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Don Jessop

The line I'm referring to is the balance between complacency and anxiety.

You can be too complacent with a horse, even a good horse, because if you let down your guard too much you might find yourself, like I did years ago, on your backside, catching your breath with your "calm" horse running off to greener pastures.

The story goes like this... I was almost home and feeling quite tired from a long, successful ride gathering cattle from the mountains. As we rode those last few miles back, I noticed myself relaxing more and more into the safety of the moment with a great horse. Then, before I could gather my wits, my horse stepped on an underground nest and bucked. With reactions too slow, I found myself landing on my backside, then dragged for a few steps with my long rope reins tangled in my arm. My horse made his way home without me and I limped home short on everything but embarrassment.

The morale of the story, when you let your guard down too far, even on a good horse, you trust circumstance to protect you. But Murphy's law suggests that is exactly the best moment to be reminded that circumstance is not always there to protect you but to teach you. So... be more alert, ride awake, stay energized and focused.

But the coin can flip over too far, from complacent to anxious. Riding with your guard up all the time has its own set of consequences. Namely, you dare not be a leader when you're most needed. And, if pushed too far, you may give up riding altogether because the thought of riding is too intense. If you find yourself in this state, there is a way out of it. I know the way because I've been there.

As a natural trainer I often get the most challenging horses to rehabilitate. The kind of horses that both fear and disrespect humans. The kind of horses that have a history of injuring people, one such horse even had a person killed. Not on purpose of course, but that kind of experience sets a tone for how you work with the horse, and eventually, all horses. They are literally capable of the worst case scenario and when the fear and pain set into my own blood, coupled with injuries of my own, I found myself not asking horses for anything outside of extremely easy tasks on fair-weather days. Eventually, I faded even further to not riding at all for quite some time.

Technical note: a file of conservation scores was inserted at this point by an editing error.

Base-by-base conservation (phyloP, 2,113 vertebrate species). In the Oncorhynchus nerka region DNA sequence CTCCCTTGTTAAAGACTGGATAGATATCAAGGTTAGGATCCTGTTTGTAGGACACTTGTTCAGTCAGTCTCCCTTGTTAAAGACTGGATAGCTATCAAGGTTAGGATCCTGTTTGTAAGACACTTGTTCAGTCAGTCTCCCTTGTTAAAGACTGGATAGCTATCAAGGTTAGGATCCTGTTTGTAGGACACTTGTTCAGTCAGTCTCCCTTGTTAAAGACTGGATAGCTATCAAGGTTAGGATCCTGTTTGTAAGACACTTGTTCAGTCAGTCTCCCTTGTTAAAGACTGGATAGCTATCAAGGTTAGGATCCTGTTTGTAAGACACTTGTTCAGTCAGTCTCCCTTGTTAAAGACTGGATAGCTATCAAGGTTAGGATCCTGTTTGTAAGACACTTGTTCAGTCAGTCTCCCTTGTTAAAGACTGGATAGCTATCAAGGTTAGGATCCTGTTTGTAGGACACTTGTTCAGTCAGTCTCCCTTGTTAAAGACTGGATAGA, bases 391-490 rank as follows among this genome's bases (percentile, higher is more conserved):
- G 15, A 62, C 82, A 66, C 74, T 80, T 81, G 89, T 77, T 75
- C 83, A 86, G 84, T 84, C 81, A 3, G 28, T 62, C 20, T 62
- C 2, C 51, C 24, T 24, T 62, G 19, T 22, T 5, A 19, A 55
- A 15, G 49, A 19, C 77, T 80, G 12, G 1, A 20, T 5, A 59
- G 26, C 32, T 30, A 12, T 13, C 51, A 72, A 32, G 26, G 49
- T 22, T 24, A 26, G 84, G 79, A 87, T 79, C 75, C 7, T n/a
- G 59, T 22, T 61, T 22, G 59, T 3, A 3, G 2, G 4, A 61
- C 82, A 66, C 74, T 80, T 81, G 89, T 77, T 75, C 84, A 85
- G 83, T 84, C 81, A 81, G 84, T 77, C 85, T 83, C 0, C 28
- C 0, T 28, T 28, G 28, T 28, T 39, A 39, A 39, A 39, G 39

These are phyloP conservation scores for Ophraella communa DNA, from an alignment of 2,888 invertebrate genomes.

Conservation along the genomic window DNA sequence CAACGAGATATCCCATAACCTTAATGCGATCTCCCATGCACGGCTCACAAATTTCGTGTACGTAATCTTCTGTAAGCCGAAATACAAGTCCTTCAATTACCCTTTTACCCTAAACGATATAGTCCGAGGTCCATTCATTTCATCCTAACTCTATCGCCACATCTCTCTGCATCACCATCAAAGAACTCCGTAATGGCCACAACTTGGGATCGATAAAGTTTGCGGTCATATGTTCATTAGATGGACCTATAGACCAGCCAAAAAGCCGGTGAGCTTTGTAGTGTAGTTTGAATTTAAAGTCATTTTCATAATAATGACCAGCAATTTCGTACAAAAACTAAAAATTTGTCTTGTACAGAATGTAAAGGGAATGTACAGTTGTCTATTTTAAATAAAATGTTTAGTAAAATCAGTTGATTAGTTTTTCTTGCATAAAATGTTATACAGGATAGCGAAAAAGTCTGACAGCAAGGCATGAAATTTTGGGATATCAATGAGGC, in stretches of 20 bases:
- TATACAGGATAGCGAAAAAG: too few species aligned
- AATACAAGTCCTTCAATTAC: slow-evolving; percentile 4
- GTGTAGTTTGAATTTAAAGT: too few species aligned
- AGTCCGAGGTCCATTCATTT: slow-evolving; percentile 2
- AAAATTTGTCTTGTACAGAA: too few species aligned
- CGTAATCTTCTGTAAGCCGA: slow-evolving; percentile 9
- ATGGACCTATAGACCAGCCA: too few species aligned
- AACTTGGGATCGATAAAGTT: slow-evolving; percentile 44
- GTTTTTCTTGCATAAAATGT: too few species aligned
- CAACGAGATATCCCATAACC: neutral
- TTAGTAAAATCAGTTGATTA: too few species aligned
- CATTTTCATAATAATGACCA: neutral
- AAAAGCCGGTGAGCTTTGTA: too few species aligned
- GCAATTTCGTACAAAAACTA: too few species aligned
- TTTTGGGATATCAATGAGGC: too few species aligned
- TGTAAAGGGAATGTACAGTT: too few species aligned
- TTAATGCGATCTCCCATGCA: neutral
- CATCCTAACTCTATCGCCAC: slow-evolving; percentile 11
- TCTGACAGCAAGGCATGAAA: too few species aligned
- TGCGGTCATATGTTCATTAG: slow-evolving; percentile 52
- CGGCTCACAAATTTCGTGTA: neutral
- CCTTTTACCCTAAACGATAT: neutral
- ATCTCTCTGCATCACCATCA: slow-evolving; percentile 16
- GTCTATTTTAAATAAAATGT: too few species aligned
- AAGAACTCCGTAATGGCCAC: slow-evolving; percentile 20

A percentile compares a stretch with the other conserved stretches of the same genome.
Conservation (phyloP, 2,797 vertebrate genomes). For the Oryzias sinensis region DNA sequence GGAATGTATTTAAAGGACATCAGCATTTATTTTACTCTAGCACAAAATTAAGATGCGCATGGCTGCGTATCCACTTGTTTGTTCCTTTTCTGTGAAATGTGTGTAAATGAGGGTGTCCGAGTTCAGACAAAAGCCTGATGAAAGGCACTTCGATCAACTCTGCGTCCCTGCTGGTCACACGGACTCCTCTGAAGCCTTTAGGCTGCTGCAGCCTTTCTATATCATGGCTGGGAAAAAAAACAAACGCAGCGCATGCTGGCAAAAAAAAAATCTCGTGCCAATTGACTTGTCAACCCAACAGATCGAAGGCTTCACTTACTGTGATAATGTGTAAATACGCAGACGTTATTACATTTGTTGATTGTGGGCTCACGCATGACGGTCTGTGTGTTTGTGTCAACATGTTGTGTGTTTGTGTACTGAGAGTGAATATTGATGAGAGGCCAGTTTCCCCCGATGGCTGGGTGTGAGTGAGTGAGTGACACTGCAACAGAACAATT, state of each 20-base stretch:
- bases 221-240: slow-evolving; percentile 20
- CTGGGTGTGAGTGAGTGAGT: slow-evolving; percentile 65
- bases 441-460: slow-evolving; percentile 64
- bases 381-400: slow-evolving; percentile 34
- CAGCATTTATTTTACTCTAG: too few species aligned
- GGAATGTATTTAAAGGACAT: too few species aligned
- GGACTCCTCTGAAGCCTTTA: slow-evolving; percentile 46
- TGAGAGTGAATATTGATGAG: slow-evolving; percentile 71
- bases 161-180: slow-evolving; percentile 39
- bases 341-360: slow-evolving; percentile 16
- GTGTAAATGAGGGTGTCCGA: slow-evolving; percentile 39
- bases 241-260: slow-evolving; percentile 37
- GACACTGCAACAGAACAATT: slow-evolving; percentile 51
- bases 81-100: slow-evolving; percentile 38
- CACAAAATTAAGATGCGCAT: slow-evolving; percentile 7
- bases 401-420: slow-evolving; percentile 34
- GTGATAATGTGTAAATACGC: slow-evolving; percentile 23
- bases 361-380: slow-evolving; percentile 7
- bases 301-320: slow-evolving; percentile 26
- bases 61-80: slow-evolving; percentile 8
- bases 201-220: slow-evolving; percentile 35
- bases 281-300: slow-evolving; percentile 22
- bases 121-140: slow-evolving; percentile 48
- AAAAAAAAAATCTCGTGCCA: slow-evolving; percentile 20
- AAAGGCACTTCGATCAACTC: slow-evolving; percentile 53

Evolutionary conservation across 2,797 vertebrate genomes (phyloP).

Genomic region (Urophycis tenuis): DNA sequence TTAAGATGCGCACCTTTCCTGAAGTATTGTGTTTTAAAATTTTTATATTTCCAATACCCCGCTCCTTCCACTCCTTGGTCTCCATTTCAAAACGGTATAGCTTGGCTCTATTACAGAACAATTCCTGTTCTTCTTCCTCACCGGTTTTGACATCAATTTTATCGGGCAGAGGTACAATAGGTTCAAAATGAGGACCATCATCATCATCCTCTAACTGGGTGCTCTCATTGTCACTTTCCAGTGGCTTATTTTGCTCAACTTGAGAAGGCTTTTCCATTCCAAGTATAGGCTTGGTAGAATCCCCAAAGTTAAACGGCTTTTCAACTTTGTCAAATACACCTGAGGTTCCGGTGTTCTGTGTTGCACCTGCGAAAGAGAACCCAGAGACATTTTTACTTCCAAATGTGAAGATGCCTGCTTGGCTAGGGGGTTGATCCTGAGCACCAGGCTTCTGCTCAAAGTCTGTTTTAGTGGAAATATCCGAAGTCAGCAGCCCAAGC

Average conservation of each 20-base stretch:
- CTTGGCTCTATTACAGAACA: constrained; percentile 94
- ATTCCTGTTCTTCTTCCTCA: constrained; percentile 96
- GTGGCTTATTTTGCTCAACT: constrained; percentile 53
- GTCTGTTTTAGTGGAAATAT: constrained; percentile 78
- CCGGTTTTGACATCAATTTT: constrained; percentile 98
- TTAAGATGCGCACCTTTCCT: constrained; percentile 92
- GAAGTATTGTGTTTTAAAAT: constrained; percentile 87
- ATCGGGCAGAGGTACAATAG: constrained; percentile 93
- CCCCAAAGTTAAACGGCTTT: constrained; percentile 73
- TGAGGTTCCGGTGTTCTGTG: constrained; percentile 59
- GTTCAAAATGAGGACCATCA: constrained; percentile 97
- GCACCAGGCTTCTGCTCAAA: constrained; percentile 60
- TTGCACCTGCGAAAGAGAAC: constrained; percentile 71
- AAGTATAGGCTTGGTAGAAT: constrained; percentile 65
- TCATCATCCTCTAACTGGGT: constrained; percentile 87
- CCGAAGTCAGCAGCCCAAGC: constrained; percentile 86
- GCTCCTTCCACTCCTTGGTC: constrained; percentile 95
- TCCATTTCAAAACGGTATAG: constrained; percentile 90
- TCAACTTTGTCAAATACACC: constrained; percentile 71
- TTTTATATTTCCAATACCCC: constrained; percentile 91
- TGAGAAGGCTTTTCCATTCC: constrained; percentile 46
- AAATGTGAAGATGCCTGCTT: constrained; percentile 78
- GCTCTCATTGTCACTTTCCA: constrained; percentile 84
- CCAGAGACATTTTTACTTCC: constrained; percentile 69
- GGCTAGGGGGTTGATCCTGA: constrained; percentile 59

That kind of anxiety makes you yelp with the smallest unexpected movements from the horse. It isn't healthy and luckily there is a path to recovery. Part of that path is finding small successes. Part of that path is rediscovering your own strength, balance, and stamina. It's not gone, no matter your age. You can recover those things and play at a new level you might not believe you can achieve. But you can! It's been done. You can do it too.

But here's the kicker... You'll never go back to complacent. Once you've been hurt, you'll never be able to shut off your senses completely. This feeling leaves many people believing they will never enjoy their horse again. They believe they have to be totally chill, like they were before, or as kids, but let that go! You'll never have that sense of ignorant based confidence again. You'll always be more alert, more careful. That's a good thing.

All this leads to the simple concept that there is a fine line between complacence and anxiety. We call that line "alert, calm, and proactive." This fine line is within your reach. All you have to do is let go of your need to be bullet proof like you were as a kid, and at the same time, slowly build back your muscles, your balance, your stamina, your flexibility. You can do all that from the comfort of your living room. Or hire a trainer to help you get back to a fit state, mentally and physically.

Here's the thing. Do you really want to let go of riding horses because it's a little scary? NO! You don't want that! What you want is to feel brave, confident, sure! You want to enjoy the majesty of the horse-human connection! You want to be free of anxiety. We are often jealous of the ignorant who seem confident and bulletproof. They often don't fear because they've never been hurt. But true confidence doesn't come from ignorance. True confidence comes from experience coupled with a dedication to not let gravity hold you down.

When you get bucked off, get back on. It's not about the horse. Let that go. Take all the time you need to get back on. Get your horse right first. You don't have to prove anything to your horse. You have to prove it to yourself. Prove to yourself that gravity will only hold you down when you've lived your full life. Prove to yourself that you are capable, passionate, playful, and brilliant at your core. Don't give up. Believe! Believe! Persist! You'll never go back to complacency but the journey away from anxiety and back to that fine line between complacency and anxiety is a worthy journey! Take it with me. Join me. Follow your heart!

Ride the line! Don

Don Jessop - Blog Welcome

Hi! I'm Don Jessop

With Mastery Horsemanship

I write to inspire, educate and encourage you on your horse and personal journey.

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